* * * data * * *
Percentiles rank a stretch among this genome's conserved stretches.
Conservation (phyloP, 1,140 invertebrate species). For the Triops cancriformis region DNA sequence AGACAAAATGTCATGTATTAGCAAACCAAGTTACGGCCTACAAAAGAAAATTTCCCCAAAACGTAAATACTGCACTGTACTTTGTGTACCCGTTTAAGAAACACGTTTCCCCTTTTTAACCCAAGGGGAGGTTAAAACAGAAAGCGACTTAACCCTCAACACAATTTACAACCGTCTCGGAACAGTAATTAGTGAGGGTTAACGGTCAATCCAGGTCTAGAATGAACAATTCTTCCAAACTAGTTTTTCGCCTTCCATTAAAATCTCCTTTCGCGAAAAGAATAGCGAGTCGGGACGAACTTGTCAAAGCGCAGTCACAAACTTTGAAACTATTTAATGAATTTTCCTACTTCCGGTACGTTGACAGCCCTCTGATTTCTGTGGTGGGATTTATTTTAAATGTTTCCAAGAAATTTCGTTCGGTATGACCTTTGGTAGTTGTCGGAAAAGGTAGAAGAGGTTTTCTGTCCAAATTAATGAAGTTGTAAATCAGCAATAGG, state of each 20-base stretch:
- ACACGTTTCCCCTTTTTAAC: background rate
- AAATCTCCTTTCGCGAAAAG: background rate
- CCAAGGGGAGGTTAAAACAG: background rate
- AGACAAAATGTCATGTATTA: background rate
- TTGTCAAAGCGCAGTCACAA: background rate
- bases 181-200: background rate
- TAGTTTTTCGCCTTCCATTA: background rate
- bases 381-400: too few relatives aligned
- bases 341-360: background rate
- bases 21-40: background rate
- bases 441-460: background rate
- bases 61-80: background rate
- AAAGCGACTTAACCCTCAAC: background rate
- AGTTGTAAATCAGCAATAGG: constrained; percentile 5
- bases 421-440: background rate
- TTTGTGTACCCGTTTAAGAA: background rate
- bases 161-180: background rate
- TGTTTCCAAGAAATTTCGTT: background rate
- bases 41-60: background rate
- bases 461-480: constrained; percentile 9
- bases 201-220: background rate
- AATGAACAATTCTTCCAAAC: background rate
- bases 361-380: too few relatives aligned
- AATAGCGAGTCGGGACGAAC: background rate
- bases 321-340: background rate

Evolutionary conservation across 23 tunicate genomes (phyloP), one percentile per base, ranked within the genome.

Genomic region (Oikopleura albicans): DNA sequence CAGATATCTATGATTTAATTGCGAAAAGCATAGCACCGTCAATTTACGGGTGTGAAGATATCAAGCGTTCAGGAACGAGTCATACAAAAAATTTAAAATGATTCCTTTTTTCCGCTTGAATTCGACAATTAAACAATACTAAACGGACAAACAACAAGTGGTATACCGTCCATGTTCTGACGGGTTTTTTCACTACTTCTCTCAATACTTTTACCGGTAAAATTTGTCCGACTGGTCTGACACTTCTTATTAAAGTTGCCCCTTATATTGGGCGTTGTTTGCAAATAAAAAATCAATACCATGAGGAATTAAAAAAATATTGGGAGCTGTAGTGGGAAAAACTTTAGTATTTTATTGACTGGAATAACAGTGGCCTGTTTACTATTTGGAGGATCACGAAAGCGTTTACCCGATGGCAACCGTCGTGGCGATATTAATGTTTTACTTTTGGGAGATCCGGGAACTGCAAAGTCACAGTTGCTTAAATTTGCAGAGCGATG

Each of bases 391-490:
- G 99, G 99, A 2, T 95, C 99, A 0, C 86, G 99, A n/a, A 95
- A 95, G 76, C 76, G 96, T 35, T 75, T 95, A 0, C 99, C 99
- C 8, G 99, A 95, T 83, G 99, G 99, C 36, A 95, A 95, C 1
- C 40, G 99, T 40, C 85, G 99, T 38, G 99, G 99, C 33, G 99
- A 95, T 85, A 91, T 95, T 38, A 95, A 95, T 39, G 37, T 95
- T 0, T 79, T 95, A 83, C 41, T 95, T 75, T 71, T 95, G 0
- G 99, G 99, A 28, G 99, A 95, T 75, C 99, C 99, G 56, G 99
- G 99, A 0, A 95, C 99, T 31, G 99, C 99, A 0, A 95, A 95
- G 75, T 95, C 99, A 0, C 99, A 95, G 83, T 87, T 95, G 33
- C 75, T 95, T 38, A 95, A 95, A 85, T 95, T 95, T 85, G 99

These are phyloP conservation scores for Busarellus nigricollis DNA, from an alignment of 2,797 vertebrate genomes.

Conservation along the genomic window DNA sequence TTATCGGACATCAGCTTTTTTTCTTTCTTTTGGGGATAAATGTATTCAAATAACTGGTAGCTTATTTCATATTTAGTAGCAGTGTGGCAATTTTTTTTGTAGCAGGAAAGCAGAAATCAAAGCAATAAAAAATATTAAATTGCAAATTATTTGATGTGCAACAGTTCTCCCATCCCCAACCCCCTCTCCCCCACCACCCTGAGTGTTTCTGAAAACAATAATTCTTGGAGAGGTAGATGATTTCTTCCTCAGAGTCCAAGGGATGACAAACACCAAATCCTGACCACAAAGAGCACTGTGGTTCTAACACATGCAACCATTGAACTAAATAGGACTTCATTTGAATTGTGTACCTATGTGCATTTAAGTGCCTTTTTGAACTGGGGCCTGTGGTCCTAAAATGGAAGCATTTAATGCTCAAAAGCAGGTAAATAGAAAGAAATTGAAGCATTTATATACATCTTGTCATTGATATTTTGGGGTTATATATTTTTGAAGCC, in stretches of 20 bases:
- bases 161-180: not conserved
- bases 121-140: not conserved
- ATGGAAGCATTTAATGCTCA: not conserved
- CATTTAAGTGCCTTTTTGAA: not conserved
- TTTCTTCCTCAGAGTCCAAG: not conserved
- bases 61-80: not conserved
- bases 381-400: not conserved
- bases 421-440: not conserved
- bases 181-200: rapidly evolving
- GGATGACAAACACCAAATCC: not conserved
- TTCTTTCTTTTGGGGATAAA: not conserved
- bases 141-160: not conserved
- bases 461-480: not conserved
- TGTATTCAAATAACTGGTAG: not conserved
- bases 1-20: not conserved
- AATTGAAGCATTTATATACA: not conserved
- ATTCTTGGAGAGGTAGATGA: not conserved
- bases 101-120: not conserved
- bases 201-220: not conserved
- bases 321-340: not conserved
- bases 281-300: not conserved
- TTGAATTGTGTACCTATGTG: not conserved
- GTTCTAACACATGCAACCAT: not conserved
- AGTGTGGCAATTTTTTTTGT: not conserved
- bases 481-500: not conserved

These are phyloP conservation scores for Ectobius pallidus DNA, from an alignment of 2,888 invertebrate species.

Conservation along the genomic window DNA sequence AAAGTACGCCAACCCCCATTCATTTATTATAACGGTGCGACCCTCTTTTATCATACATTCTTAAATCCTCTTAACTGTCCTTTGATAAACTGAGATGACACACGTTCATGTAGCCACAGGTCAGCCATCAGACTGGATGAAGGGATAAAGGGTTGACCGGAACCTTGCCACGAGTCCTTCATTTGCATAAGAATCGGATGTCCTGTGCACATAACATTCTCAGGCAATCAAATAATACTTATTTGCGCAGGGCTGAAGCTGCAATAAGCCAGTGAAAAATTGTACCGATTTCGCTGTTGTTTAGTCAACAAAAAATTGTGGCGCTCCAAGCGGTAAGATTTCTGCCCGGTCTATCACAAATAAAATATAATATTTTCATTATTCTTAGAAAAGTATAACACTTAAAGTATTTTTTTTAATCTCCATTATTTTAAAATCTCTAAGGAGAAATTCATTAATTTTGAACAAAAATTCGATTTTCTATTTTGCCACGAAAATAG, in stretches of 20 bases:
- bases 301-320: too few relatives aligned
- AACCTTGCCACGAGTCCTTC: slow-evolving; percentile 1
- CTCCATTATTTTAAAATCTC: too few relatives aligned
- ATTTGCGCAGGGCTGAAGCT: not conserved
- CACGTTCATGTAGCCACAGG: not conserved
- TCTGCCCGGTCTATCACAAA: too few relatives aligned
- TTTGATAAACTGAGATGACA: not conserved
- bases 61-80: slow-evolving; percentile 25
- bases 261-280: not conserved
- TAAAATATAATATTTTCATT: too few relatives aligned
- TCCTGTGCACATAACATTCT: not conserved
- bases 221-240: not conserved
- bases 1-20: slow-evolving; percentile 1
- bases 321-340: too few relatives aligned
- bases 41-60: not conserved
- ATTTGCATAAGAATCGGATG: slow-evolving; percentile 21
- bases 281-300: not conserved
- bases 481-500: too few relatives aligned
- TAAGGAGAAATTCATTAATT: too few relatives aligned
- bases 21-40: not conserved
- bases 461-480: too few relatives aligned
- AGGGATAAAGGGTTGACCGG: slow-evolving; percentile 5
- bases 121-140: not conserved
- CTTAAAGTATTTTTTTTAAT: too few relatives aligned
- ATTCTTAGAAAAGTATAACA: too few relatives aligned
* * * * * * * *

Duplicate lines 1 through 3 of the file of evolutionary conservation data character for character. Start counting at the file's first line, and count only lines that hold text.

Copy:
Percentiles rank a stretch among this genome's conserved stretches.
Conservation (phyloP, 1,140 invertebrate species). For the Triops cancriformis region DNA sequence AGACAAAATGTCATGTATTAGCAAACCAAGTTACGGCCTACAAAAGAAAATTTCCCCAAAACGTAAATACTGCACTGTACTTTGTGTACCCGTTTAAGAAACACGTTTCCCCTTTTTAACCCAAGGGGAGGTTAAAACAGAAAGCGACTTAACCCTCAACACAATTTACAACCGTCTCGGAACAGTAATTAGTGAGGGTTAACGGTCAATCCAGGTCTAGAATGAACAATTCTTCCAAACTAGTTTTTCGCCTTCCATTAAAATCTCCTTTCGCGAAAAGAATAGCGAGTCGGGACGAACTTGTCAAAGCGCAGTCACAAACTTTGAAACTATTTAATGAATTTTCCTACTTCCGGTACGTTGACAGCCCTCTGATTTCTGTGGTGGGATTTATTTTAAATGTTTCCAAGAAATTTCGTTCGGTATGACCTTTGGTAGTTGTCGGAAAAGGTAGAAGAGGTTTTCTGTCCAAATTAATGAAGTTGTAAATCAGCAATAGG, state of each 20-base stretch:
- ACACGTTTCCCCTTTTTAAC: background rate